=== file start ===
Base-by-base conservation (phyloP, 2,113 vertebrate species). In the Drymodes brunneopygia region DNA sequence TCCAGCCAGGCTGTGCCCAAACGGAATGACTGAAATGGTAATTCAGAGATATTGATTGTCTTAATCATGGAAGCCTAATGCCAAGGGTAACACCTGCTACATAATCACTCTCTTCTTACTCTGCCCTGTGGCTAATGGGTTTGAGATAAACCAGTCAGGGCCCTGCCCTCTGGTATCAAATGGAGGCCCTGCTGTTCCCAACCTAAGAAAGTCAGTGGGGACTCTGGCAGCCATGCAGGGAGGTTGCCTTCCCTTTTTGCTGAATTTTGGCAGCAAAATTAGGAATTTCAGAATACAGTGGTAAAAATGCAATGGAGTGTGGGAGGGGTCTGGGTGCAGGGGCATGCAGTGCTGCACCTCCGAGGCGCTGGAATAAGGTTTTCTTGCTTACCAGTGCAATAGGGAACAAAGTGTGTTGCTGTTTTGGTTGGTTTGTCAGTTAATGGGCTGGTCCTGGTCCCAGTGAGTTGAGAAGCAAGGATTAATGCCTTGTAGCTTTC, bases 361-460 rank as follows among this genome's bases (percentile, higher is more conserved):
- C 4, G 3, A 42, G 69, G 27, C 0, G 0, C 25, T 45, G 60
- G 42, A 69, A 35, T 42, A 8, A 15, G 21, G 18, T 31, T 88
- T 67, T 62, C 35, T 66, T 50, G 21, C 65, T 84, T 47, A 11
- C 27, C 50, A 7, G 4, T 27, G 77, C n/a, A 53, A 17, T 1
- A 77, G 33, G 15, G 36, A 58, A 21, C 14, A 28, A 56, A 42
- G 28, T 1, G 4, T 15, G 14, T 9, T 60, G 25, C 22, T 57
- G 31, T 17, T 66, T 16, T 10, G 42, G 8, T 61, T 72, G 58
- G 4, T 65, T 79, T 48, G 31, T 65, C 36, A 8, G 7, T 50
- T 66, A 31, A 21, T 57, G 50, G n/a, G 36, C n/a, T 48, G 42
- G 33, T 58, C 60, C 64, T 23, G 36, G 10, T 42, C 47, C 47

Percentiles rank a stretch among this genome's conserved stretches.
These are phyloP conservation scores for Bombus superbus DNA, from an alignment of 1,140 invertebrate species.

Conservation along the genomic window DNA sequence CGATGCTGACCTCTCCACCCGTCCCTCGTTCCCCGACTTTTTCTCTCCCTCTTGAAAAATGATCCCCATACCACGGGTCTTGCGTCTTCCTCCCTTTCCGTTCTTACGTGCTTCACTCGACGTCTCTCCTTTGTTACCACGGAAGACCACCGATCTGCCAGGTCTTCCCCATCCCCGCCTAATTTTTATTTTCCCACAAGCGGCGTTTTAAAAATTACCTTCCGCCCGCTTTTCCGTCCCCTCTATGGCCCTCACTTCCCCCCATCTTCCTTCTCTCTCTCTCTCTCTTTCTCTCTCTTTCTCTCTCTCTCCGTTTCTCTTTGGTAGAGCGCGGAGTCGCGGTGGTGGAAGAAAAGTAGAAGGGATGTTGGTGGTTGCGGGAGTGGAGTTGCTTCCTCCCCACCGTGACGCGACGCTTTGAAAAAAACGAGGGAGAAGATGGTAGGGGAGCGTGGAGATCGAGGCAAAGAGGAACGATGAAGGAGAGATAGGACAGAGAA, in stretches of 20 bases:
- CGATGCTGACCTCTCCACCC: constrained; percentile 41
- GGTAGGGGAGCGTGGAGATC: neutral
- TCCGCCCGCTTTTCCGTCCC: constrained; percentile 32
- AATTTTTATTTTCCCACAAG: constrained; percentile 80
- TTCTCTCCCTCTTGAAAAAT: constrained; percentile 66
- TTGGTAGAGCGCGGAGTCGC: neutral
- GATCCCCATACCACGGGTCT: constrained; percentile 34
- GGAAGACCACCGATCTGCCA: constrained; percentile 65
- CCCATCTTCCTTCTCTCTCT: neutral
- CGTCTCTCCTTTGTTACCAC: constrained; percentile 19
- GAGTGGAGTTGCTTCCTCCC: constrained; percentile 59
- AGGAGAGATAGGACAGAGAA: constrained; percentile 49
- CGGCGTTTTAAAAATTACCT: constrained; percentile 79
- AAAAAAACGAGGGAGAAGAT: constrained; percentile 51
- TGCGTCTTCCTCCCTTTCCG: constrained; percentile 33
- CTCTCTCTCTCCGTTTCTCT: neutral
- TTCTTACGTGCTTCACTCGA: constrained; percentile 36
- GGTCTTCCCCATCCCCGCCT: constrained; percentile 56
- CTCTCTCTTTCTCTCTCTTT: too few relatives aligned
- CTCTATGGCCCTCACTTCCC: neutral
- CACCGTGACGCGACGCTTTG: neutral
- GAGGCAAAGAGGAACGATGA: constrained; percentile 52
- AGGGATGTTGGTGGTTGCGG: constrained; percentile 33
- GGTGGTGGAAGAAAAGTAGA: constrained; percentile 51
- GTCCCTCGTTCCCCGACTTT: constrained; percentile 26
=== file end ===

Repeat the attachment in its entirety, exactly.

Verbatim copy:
Base-by-base conservation (phyloP, 2,113 vertebrate species). In the Drymodes brunneopygia region DNA sequence TCCAGCCAGGCTGTGCCCAAACGGAATGACTGAAATGGTAATTCAGAGATATTGATTGTCTTAATCATGGAAGCCTAATGCCAAGGGTAACACCTGCTACATAATCACTCTCTTCTTACTCTGCCCTGTGGCTAATGGGTTTGAGATAAACCAGTCAGGGCCCTGCCCTCTGGTATCAAATGGAGGCCCTGCTGTTCCCAACCTAAGAAAGTCAGTGGGGACTCTGGCAGCCATGCAGGGAGGTTGCCTTCCCTTTTTGCTGAATTTTGGCAGCAAAATTAGGAATTTCAGAATACAGTGGTAAAAATGCAATGGAGTGTGGGAGGGGTCTGGGTGCAGGGGCATGCAGTGCTGCACCTCCGAGGCGCTGGAATAAGGTTTTCTTGCTTACCAGTGCAATAGGGAACAAAGTGTGTTGCTGTTTTGGTTGGTTTGTCAGTTAATGGGCTGGTCCTGGTCCCAGTGAGTTGAGAAGCAAGGATTAATGCCTTGTAGCTTTC, bases 361-460 rank as follows among this genome's bases (percentile, higher is more conserved):
- C 4, G 3, A 42, G 69, G 27, C 0, G 0, C 25, T 45, G 60
- G 42, A 69, A 35, T 42, A 8, A 15, G 21, G 18, T 31, T 88
- T 67, T 62, C 35, T 66, T 50, G 21, C 65, T 84, T 47, A 11
- C 27, C 50, A 7, G 4, T 27, G 77, C n/a, A 53, A 17, T 1
- A 77, G 33, G 15, G 36, A 58, A 21, C 14, A 28, A 56, A 42
- G 28, T 1, G 4, T 15, G 14, T 9, T 60, G 25, C 22, T 57
- G 31, T 17, T 66, T 16, T 10, G 42, G 8, T 61, T 72, G 58
- G 4, T 65, T 79, T 48, G 31, T 65, C 36, A 8, G 7, T 50
- T 66, A 31, A 21, T 57, G 50, G n/a, G 36, C n/a, T 48, G 42
- G 33, T 58, C 60, C 64, T 23, G 36, G 10, T 42, C 47, C 47

Percentiles rank a stretch among this genome's conserved stretches.
These are phyloP conservation scores for Bombus superbus DNA, from an alignment of 1,140 invertebrate species.

Conservation along the genomic window DNA sequence CGATGCTGACCTCTCCACCCGTCCCTCGTTCCCCGACTTTTTCTCTCCCTCTTGAAAAATGATCCCCATACCACGGGTCTTGCGTCTTCCTCCCTTTCCGTTCTTACGTGCTTCACTCGACGTCTCTCCTTTGTTACCACGGAAGACCACCGATCTGCCAGGTCTTCCCCATCCCCGCCTAATTTTTATTTTCCCACAAGCGGCGTTTTAAAAATTACCTTCCGCCCGCTTTTCCGTCCCCTCTATGGCCCTCACTTCCCCCCATCTTCCTTCTCTCTCTCTCTCTCTTTCTCTCTCTTTCTCTCTCTCTCCGTTTCTCTTTGGTAGAGCGCGGAGTCGCGGTGGTGGAAGAAAAGTAGAAGGGATGTTGGTGGTTGCGGGAGTGGAGTTGCTTCCTCCCCACCGTGACGCGACGCTTTGAAAAAAACGAGGGAGAAGATGGTAGGGGAGCGTGGAGATCGAGGCAAAGAGGAACGATGAAGGAGAGATAGGACAGAGAA, in stretches of 20 bases:
- CGATGCTGACCTCTCCACCC: constrained; percentile 41
- GGTAGGGGAGCGTGGAGATC: neutral
- TCCGCCCGCTTTTCCGTCCC: constrained; percentile 32
- AATTTTTATTTTCCCACAAG: constrained; percentile 80
- TTCTCTCCCTCTTGAAAAAT: constrained; percentile 66
- TTGGTAGAGCGCGGAGTCGC: neutral
- GATCCCCATACCACGGGTCT: constrained; percentile 34
- GGAAGACCACCGATCTGCCA: constrained; percentile 65
- CCCATCTTCCTTCTCTCTCT: neutral
- CGTCTCTCCTTTGTTACCAC: constrained; percentile 19
- GAGTGGAGTTGCTTCCTCCC: constrained; percentile 59
- AGGAGAGATAGGACAGAGAA: constrained; percentile 49
- CGGCGTTTTAAAAATTACCT: constrained; percentile 79
- AAAAAAACGAGGGAGAAGAT: constrained; percentile 51
- TGCGTCTTCCTCCCTTTCCG: constrained; percentile 33
- CTCTCTCTCTCCGTTTCTCT: neutral
- TTCTTACGTGCTTCACTCGA: constrained; percentile 36
- GGTCTTCCCCATCCCCGCCT: constrained; percentile 56
- CTCTCTCTTTCTCTCTCTTT: too few relatives aligned
- CTCTATGGCCCTCACTTCCC: neutral
- CACCGTGACGCGACGCTTTG: neutral
- GAGGCAAAGAGGAACGATGA: constrained; percentile 52
- AGGGATGTTGGTGGTTGCGG: constrained; percentile 33
- GGTGGTGGAAGAAAAGTAGA: constrained; percentile 51
- GTCCCTCGTTCCCCGACTTT: constrained; percentile 26